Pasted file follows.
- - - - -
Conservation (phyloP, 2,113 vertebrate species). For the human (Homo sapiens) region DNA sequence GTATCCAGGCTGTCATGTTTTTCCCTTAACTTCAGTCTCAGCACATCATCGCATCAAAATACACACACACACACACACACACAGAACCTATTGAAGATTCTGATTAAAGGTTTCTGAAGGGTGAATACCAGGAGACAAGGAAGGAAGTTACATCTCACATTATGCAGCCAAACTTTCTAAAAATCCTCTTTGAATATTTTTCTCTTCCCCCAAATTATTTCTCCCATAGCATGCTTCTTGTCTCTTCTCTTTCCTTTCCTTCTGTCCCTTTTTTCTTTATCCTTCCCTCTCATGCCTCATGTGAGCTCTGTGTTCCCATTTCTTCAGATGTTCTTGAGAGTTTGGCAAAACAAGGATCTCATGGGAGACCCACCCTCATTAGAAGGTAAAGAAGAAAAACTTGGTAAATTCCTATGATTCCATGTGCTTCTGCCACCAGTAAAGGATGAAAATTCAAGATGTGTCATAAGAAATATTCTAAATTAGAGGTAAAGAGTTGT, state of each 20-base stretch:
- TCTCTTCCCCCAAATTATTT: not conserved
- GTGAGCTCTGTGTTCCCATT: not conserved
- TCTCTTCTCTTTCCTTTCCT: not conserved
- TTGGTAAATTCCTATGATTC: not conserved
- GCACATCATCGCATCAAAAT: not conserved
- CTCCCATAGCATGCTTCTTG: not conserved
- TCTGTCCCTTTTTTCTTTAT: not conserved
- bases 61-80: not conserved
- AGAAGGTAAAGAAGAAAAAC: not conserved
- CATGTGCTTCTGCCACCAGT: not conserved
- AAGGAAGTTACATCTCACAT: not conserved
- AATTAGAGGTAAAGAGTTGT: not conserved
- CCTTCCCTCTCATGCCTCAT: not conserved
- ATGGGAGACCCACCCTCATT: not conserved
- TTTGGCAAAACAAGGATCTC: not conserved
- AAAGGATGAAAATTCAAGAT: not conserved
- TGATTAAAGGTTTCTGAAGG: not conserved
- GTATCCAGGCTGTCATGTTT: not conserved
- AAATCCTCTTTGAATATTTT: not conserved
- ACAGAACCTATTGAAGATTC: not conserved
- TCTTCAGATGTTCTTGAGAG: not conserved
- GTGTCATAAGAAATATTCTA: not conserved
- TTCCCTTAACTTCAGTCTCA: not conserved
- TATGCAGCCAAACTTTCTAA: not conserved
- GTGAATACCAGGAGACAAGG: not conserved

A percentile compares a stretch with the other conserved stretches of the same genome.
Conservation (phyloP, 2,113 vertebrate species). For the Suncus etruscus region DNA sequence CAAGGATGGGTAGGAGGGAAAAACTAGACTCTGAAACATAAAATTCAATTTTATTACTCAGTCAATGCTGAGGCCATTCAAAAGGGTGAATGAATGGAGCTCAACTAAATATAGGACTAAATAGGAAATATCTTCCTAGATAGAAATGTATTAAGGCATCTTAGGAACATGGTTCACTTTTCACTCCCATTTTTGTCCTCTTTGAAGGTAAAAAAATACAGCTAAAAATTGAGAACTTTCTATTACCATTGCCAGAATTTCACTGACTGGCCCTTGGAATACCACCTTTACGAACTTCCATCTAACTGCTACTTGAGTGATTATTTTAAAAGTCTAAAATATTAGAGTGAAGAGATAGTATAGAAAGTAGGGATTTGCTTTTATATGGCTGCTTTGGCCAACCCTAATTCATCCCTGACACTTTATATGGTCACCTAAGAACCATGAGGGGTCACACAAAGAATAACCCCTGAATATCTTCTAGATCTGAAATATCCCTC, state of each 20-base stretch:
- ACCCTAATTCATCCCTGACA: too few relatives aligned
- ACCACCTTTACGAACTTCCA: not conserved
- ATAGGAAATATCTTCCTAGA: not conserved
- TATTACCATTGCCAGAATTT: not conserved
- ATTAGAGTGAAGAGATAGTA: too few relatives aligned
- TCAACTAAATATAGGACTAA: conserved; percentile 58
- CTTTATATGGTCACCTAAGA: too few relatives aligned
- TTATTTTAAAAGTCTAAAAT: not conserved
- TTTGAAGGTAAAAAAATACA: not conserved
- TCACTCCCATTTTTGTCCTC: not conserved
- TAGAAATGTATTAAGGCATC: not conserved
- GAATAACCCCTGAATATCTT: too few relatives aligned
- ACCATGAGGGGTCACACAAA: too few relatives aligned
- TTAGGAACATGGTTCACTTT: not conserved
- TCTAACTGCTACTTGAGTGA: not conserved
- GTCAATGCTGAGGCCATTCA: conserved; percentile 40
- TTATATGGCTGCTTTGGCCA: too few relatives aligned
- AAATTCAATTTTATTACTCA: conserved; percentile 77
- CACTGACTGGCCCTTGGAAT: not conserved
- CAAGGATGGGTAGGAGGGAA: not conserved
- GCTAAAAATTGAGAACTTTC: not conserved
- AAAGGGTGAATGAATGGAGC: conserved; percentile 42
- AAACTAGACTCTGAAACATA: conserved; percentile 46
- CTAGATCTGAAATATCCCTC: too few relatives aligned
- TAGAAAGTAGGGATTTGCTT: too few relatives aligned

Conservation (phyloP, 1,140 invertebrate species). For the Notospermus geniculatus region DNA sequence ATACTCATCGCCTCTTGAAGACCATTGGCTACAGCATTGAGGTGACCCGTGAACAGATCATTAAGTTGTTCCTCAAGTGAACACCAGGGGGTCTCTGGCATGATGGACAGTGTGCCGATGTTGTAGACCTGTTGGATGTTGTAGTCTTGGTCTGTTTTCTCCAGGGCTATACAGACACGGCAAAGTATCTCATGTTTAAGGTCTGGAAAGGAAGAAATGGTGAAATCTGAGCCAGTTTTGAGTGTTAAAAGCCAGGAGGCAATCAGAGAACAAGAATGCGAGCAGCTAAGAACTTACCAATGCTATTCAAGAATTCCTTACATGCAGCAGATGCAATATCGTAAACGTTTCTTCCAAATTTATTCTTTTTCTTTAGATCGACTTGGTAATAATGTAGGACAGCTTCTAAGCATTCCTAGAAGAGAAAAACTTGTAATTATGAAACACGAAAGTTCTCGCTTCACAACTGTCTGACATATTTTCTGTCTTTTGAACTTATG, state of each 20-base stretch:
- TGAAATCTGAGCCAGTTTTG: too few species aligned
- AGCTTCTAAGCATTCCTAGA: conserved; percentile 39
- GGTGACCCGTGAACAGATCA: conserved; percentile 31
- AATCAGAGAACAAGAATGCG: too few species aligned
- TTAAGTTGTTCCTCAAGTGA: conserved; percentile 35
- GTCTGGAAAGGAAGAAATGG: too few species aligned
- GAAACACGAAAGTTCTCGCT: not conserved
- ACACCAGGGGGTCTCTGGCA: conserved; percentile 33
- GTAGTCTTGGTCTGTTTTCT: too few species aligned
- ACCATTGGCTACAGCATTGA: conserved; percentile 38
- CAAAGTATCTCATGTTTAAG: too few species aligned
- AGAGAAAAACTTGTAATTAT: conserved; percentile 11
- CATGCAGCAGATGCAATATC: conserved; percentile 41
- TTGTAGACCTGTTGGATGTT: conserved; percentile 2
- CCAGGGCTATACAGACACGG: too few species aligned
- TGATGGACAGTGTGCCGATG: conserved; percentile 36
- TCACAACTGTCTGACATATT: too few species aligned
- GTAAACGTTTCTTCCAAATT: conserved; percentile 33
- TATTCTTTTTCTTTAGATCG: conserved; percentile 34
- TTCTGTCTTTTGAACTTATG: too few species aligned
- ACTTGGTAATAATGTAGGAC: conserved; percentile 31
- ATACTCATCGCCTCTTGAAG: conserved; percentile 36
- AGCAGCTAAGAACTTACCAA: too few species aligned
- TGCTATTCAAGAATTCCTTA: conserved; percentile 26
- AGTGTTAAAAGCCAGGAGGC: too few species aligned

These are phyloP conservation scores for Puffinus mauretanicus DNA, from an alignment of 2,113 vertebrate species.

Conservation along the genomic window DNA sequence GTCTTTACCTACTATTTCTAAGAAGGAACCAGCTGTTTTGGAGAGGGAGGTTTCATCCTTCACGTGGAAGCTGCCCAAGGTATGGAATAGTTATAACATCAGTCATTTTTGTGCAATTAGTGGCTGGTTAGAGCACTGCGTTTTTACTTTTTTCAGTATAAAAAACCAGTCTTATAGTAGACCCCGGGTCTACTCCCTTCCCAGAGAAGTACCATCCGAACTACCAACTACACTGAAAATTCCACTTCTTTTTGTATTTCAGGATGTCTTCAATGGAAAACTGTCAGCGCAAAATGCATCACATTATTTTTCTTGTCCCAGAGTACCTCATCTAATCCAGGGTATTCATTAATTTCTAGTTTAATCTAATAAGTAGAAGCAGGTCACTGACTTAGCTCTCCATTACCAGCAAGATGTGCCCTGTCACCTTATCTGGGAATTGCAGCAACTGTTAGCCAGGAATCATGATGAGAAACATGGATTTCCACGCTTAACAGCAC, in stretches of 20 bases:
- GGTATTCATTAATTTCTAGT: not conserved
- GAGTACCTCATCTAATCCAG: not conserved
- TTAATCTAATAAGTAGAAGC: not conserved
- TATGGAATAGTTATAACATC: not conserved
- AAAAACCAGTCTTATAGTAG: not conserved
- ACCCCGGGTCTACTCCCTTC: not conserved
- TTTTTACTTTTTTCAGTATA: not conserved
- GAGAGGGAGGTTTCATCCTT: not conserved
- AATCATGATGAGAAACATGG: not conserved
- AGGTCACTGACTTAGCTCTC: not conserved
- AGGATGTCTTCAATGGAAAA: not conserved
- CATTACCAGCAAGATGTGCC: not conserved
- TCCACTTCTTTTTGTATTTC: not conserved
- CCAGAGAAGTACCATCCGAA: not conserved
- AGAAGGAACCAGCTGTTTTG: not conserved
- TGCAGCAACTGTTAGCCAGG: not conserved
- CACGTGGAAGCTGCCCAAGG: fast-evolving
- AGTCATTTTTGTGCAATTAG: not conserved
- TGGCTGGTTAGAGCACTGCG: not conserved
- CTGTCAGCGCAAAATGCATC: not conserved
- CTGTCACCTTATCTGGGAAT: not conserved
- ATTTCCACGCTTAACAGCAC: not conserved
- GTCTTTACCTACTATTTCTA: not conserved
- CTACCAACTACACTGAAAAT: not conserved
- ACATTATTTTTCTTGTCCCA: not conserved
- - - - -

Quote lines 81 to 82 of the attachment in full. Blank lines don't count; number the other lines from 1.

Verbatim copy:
Conservation along the genomic window DNA sequence GTCTTTACCTACTATTTCTAAGAAGGAACCAGCTGTTTTGGAGAGGGAGGTTTCATCCTTCACGTGGAAGCTGCCCAAGGTATGGAATAGTTATAACATCAGTCATTTTTGTGCAATTAGTGGCTGGTTAGAGCACTGCGTTTTTACTTTTTTCAGTATAAAAAACCAGTCTTATAGTAGACCCCGGGTCTACTCCCTTCCCAGAGAAGTACCATCCGAACTACCAACTACACTGAAAATTCCACTTCTTTTTGTATTTCAGGATGTCTTCAATGGAAAACTGTCAGCGCAAAATGCATCACATTATTTTTCTTGTCCCAGAGTACCTCATCTAATCCAGGGTATTCATTAATTTCTAGTTTAATCTAATAAGTAGAAGCAGGTCACTGACTTAGCTCTCCATTACCAGCAAGATGTGCCCTGTCACCTTATCTGGGAATTGCAGCAACTGTTAGCCAGGAATCATGATGAGAAACATGGATTTCCACGCTTAACAGCAC, in stretches of 20 bases:
- GGTATTCATTAATTTCTAGT: not conserved